The United Nations (UN), which was the successor to the failed League of Nations, is an international association of governments. The UN facilitates cooperation in international law, security, economic development, and social equity. It was founded in 1945 and counts 193 nations as members.
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The Charter of the United Nations is the founding document of the United Nations. It was signed on June 26, 1945, in San Francisco, at the conclusion of the United Nations Conference on International Organization, and came into force on October 24, 1945.
United Nations. (1945). Charter of the United Nations and Statute of the International Court of Justice. New York: United Nations, Office of Public Information.
The Atlantic Charter (August 14, 1941) was a declaration between the United States and Great Britain during World War II that is often thought of as a precursor of the United Nations.
Roosevelt, F. D. & Churchill, W. S. (14 Aug 1941). Atlantic Charter. The Avalon Project, Lillian Goldman Law Library, Yale Law School.
Poster with the United Nations organizational chart and illustrations of its goals. Published in 1947.
Article in Foreign Affairs written by Sir Gladwyn Jebb, Acting Secretary of the United Nations from October 1945 to February 1946. This article describes the position of the United Nations in world politics.
This article looks at the continuing crisis in world civilization two years after the open hostilities of World War II. The United Nations has won a global war waged in the name of freedom and democracy, but nations are far from agreement upon what they mean by their great wars.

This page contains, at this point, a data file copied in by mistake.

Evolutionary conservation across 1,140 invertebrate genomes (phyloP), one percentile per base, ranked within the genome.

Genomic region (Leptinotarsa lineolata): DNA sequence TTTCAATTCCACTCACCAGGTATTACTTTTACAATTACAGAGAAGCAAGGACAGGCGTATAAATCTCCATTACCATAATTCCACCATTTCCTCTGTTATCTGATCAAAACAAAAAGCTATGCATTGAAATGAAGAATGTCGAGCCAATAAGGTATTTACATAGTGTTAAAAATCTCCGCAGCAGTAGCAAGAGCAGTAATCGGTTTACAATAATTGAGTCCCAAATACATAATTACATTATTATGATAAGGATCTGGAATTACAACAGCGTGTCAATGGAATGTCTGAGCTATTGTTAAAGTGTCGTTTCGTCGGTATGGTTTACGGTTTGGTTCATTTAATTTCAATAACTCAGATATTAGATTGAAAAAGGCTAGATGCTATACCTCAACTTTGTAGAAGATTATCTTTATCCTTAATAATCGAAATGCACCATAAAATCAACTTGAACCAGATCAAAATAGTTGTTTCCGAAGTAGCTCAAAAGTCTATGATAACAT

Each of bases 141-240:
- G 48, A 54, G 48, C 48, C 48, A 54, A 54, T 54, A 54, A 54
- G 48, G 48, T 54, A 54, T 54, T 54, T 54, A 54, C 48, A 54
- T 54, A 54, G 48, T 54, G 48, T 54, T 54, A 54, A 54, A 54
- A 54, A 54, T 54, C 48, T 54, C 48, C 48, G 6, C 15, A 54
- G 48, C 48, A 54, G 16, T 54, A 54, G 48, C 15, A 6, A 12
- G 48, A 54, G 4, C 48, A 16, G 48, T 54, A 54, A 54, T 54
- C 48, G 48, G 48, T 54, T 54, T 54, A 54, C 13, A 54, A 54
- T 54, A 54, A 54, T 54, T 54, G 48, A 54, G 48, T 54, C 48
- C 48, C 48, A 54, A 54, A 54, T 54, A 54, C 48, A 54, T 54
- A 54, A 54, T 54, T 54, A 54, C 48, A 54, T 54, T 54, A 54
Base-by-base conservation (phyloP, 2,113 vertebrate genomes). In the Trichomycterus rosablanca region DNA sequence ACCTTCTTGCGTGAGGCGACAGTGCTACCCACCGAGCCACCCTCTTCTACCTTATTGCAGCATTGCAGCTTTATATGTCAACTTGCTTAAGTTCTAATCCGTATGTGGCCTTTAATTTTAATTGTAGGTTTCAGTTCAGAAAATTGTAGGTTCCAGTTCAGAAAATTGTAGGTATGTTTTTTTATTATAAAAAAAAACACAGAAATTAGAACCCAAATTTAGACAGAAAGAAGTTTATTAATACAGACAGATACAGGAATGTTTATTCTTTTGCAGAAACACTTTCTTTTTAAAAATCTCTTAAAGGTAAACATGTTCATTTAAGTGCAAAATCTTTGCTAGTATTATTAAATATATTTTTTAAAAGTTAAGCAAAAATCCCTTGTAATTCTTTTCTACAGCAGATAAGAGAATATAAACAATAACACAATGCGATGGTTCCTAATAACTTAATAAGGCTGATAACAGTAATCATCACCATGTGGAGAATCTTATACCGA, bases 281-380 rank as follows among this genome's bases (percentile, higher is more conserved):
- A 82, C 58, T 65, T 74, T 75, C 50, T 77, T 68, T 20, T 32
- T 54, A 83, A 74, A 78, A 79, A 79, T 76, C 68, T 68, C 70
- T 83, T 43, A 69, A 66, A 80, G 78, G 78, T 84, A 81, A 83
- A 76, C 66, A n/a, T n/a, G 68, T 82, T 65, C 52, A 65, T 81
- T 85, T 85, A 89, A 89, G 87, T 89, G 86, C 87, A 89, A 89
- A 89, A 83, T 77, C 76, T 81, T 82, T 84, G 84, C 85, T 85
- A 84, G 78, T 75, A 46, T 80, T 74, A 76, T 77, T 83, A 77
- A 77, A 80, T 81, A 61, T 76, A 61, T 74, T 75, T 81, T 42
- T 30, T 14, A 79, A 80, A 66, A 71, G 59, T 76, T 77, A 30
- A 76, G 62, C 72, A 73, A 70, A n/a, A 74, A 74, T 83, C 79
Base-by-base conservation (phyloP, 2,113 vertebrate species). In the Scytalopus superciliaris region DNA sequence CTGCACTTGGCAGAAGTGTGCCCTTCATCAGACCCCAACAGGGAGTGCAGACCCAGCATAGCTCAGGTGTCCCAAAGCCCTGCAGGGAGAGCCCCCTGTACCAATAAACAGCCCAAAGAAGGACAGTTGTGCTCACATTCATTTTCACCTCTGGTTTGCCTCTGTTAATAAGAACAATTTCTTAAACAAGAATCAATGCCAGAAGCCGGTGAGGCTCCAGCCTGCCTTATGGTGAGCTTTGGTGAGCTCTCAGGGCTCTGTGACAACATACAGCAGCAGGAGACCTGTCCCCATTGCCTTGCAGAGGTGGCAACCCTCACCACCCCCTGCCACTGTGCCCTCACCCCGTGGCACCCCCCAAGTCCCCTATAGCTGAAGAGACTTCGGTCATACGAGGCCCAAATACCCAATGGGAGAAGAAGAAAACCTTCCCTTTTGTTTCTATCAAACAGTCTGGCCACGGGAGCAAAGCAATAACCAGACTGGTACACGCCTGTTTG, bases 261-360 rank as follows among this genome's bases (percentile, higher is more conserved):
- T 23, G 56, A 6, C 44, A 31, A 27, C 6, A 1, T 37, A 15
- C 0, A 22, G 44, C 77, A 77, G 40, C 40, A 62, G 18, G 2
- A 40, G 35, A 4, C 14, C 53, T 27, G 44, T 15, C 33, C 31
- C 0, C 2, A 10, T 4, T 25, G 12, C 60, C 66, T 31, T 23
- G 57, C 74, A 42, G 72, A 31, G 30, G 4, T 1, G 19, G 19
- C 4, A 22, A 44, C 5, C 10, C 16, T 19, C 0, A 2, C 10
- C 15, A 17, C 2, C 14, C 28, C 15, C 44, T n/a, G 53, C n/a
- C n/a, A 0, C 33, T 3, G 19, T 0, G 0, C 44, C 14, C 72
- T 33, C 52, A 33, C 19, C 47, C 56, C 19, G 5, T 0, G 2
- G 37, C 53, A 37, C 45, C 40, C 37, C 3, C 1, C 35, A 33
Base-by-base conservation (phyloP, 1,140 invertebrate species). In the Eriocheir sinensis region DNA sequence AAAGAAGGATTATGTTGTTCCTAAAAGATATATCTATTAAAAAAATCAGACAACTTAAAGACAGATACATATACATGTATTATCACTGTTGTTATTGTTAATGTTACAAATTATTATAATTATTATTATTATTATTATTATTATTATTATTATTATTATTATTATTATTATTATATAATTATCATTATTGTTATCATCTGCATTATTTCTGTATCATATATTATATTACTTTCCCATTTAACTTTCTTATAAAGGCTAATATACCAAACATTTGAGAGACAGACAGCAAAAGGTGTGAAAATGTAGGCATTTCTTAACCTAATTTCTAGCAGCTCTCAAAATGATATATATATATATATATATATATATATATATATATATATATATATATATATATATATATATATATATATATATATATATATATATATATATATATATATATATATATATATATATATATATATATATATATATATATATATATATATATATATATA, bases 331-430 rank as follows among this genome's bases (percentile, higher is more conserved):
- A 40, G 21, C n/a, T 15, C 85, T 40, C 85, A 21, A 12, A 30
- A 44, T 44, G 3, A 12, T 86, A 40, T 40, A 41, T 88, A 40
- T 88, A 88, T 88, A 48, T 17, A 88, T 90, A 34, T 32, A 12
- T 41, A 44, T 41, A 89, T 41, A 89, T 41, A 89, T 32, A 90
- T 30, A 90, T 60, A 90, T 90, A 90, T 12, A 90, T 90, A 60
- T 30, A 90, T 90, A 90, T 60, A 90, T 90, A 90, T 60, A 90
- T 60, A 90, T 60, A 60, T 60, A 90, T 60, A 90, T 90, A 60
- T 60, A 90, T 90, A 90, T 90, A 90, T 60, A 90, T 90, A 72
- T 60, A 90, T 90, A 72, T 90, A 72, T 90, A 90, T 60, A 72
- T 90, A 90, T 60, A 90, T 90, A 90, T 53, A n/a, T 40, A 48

This article discusses the conditions under which the United Nations was created.
This article discusses how the United States sponsored campaigns on behalf of the United Nations.
An essay is presented on what the world would be like if there were no United Nations (UN). It traces the history of the UN and its successes and failures since its creation in 1945. The author refers to the League of Nations as another organization of international relations and a precursor to the UN and discusses its relation to globalization.
This book discusses the organization's effectiveness as he provides a clear understanding of how it was originally conceived, how it has come to its present form, and how it must confront new challenges in a rapidly changing world.
In this book, the author looks at the origins of the U.N. before examining a range of organizations and players in the United Nations system and analyzing its international work in the key arenas of diplomacy, social & economic development programs, peace-keeping, and human rights.